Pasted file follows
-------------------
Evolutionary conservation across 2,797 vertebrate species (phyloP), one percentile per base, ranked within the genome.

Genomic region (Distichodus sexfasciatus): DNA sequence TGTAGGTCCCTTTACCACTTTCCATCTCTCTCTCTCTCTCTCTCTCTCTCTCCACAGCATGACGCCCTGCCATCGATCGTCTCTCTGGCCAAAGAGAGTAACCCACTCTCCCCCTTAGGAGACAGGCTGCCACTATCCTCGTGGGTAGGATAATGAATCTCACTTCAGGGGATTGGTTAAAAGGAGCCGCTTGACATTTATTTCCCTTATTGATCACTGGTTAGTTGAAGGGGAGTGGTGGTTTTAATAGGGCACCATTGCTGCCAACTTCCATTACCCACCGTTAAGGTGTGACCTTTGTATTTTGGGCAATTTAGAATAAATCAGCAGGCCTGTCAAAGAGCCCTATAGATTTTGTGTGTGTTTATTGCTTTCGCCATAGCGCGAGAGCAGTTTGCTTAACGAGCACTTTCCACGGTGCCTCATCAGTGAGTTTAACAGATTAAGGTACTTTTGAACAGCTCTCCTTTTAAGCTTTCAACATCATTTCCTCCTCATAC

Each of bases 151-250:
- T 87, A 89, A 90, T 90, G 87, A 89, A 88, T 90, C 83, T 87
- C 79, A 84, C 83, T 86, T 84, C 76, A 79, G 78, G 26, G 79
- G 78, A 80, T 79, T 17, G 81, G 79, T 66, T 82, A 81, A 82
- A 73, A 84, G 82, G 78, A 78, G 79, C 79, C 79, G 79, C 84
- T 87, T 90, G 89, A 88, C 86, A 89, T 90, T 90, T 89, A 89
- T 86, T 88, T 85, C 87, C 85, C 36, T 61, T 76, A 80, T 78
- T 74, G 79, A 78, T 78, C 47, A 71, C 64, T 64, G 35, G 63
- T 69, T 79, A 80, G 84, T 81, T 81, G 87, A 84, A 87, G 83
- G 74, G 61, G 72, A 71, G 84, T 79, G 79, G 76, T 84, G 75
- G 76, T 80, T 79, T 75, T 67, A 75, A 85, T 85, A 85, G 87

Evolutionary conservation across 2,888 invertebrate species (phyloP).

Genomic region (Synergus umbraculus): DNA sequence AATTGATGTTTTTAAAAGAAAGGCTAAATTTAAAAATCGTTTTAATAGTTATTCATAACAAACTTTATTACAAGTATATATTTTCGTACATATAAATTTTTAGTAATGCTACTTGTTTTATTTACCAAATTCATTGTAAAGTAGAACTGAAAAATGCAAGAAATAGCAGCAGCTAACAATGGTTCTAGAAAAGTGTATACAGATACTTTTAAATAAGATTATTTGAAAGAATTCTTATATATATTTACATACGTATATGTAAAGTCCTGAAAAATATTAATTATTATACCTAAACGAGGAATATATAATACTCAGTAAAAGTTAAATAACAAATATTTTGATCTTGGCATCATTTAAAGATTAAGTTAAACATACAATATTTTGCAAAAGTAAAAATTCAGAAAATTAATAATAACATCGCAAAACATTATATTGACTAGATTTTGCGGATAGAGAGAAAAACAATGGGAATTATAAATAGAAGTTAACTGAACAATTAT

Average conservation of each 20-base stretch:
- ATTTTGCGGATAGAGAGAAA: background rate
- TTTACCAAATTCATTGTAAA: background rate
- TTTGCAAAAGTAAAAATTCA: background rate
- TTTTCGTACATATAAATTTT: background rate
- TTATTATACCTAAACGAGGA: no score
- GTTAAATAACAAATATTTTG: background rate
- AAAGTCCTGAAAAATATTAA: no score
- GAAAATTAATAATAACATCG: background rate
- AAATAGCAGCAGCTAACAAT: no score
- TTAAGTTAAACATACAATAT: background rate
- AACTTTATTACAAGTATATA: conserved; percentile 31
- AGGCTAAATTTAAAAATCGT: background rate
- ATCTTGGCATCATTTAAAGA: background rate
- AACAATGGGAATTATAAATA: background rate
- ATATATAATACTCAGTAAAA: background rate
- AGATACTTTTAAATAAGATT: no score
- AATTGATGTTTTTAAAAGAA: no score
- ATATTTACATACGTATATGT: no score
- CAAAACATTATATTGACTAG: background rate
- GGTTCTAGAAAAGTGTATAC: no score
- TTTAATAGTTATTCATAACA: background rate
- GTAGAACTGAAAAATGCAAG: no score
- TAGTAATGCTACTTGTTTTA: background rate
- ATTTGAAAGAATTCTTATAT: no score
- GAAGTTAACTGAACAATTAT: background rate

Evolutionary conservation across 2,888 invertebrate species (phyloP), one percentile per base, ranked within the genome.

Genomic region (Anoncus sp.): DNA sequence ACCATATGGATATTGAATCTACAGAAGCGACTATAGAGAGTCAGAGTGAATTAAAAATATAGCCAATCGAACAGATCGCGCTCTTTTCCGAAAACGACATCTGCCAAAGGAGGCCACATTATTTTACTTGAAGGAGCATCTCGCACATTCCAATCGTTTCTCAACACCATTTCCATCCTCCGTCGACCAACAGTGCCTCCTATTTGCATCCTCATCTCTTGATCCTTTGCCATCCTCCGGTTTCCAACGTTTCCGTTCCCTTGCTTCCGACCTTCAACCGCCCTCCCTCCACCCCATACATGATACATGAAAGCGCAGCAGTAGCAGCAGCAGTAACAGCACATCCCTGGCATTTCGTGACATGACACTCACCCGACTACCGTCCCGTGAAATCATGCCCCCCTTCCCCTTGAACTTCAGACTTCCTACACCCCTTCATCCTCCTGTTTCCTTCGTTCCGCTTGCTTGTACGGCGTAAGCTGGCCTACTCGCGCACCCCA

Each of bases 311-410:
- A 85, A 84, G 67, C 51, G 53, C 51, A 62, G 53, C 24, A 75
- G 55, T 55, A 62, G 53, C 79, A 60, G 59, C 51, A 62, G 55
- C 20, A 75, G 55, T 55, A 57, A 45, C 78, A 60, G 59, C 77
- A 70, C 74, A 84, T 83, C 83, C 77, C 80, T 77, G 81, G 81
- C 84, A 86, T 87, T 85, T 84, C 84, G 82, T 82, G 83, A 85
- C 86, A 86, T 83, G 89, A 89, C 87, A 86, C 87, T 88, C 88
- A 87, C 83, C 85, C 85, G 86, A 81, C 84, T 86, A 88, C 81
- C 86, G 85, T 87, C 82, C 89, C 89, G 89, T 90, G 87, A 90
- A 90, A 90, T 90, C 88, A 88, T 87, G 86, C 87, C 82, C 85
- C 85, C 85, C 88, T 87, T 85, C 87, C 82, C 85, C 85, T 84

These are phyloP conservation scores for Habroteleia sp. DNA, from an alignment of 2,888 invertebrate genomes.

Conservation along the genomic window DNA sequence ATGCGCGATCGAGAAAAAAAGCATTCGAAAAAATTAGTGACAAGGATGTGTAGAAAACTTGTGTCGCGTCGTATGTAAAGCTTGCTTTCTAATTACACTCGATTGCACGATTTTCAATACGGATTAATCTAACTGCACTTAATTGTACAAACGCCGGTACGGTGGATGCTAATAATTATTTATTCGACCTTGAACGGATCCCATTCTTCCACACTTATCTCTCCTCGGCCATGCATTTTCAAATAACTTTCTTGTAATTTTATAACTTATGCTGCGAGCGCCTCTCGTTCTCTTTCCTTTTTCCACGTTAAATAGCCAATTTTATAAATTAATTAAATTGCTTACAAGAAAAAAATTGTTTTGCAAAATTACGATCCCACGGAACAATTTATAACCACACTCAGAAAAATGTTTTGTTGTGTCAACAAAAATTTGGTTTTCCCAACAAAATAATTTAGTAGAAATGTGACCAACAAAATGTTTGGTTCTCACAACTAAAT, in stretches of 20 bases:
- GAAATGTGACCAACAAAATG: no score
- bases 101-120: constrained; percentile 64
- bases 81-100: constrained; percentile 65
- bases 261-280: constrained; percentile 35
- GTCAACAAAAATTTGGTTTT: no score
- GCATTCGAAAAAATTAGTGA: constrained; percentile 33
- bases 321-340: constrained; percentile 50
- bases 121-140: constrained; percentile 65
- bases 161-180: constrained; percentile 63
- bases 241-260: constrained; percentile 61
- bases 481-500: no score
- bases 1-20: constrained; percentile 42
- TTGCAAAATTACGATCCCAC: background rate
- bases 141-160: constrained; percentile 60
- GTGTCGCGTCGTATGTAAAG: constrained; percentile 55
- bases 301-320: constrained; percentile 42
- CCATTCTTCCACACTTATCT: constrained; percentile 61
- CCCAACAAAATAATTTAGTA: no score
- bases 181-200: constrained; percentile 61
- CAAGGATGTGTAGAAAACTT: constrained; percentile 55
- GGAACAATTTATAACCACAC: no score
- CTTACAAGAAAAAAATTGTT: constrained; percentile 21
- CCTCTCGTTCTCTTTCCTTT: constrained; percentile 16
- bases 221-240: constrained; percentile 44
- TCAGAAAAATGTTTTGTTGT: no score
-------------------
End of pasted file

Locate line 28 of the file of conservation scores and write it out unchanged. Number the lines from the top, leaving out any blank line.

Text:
- AGGCTAAATTTAAAAATCGT: background rate